China Design Now

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Kan Tai-Keung’s poster series for the Communication exhibition, 1996

words William Wiles

There’s a sense of the epochal about China Design Now at London’s Victoria and Albert Museum – with the Beijing Olympics in August, 2008 is China’s year, and there is no better time for a major exhibition on the country’s burgeoning creative industries. The People’s Republic is not the totalitarian state it once was, and the Party’s grip on the minds of its subjects has dramatically loosened since the 1970s. But there is still a tendency in the West to see China in monolithic terms, ignoring the country’s diversity and treating the state and its citizens as essentially the same thing. China Design Now is a useful antidote to this inclination, driving home China’s plurality, as reflected in its creative output.

The exhibition is ambitious to the point of insanity. It focuses on architecture, fashion and graphic design, but also includes film, photography, product and furniture design, youth culture and digital media. It would be a tall order to do justice to all those areas even if one was dealing with a smaller and less important country. You have to admire the chutzpah of the V&A and the show’s curators Zhang Hongxing and Lauren Parker. Inevitably, China Design Now falls short in some categories. But the areas it does well, it does very well.

The space, designed by London architecture practice Tonkin Liu, is structured as a journey up China’s coast, visiting the cities of Shenzhen, Shanghai and Beijing. The Shenzhen: Frontier City section focuses on graphic design, and digital and alternative media. Shanghai: Dream City looks at China’s mushrooming consumer culture, taking in product design and fashion. Beijing: Future City devotes itself to architecture, looking at the mega-projects changing the face of the Olympic city, and some more modest buildings elsewhere in the country.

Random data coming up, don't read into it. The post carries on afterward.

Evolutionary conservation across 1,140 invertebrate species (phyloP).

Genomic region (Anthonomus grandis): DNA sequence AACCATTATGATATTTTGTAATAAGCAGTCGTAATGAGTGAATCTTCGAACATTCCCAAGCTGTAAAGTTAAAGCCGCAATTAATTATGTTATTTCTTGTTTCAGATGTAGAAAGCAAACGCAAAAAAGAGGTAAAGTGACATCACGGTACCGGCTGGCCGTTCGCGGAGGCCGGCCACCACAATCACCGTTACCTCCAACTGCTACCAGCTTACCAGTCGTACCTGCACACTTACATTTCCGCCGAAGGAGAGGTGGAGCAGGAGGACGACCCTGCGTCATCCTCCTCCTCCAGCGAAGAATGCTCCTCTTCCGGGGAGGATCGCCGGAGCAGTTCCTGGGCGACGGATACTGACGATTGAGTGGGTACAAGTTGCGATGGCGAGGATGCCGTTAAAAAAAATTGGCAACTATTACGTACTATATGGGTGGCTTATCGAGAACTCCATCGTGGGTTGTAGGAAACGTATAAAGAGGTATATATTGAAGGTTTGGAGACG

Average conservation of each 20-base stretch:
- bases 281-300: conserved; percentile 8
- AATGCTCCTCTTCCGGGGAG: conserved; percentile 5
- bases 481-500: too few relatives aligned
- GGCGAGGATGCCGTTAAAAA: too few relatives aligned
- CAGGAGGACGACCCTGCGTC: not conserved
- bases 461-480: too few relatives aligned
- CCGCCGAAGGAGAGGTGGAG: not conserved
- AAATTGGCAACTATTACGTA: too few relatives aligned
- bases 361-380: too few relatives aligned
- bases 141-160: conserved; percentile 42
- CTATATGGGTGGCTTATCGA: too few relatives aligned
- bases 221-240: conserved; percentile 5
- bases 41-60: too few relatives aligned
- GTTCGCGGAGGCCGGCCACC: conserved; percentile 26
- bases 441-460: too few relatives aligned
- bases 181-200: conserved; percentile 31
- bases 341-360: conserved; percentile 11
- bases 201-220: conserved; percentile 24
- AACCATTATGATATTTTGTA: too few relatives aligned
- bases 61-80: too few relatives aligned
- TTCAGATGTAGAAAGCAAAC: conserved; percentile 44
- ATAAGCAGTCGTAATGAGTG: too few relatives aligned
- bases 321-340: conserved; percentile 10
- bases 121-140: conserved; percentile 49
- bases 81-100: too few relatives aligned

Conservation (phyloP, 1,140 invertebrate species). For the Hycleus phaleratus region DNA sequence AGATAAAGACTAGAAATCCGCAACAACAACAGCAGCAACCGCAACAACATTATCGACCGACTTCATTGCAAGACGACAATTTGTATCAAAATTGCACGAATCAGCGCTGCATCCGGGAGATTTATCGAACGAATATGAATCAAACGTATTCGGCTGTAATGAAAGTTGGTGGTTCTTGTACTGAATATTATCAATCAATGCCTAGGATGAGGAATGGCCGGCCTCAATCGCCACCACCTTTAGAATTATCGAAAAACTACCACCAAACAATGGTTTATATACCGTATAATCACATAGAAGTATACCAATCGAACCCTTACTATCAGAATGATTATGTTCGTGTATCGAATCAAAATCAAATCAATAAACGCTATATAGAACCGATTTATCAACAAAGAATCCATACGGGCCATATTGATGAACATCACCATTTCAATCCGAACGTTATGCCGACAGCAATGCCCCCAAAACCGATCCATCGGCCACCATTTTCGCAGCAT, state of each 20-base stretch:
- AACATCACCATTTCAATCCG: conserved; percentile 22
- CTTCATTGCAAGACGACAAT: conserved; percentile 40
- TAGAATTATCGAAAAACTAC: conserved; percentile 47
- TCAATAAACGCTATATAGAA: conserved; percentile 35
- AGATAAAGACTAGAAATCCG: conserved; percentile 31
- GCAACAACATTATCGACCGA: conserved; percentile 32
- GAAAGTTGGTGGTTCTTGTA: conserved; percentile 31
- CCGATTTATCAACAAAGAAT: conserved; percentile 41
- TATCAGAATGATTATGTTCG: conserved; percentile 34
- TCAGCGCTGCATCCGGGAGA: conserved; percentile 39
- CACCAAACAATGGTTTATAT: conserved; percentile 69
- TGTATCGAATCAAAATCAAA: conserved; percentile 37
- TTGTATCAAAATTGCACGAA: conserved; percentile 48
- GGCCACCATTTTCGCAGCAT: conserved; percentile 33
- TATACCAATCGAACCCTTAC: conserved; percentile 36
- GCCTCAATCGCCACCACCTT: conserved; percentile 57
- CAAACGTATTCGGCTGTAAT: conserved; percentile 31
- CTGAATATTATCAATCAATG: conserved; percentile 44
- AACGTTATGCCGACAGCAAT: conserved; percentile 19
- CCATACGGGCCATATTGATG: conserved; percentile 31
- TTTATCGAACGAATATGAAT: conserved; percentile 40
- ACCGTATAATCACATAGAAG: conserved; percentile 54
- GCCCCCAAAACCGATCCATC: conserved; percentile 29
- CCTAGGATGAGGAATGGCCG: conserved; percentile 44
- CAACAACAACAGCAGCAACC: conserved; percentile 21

In terms of design interest, the show starts on a high note. The Shenzhen section is excellent. China’s 3000-year heritage of the written and printed word is unsurpassed – it’s a milieu of incredible richness for modern graphic design. Much of this work, from designers such as Wang Xu, Teddy Ho and Chen Shao-hua, explores Mandarin ideograms, the semi-pictorial system of Chinese writing. The system’s subtleties of meaning – many of these posters are essentially visual puns – might be opaque to a Western audience, but its extraordinary beauty transcends the language barrier. Some of the work, such as the trade directories produced by the Shenzhen Graphic Design Association, inventively combines contemporary design with traditional bookbinding techniques. The highlight is an exhibition catalogue by Guang Yu, in which the artist’s name is spelled out by the thread that binds the pages together.

On to Shanghai and into the night, as China Design Now is (rather unnecessarily) designed as a journey through times of day as well as through cities. This middle section is the weakest of the three, and suffers most from the show’s broad remit. There’s a minimal amount of furniture and product design. At first this feels like a curatorial shortcoming, but in fact it’s probably an accurate reflection of the situation in China, where the country’s gargantuan manufacturing base has not yet spawned much indigenous design in this area.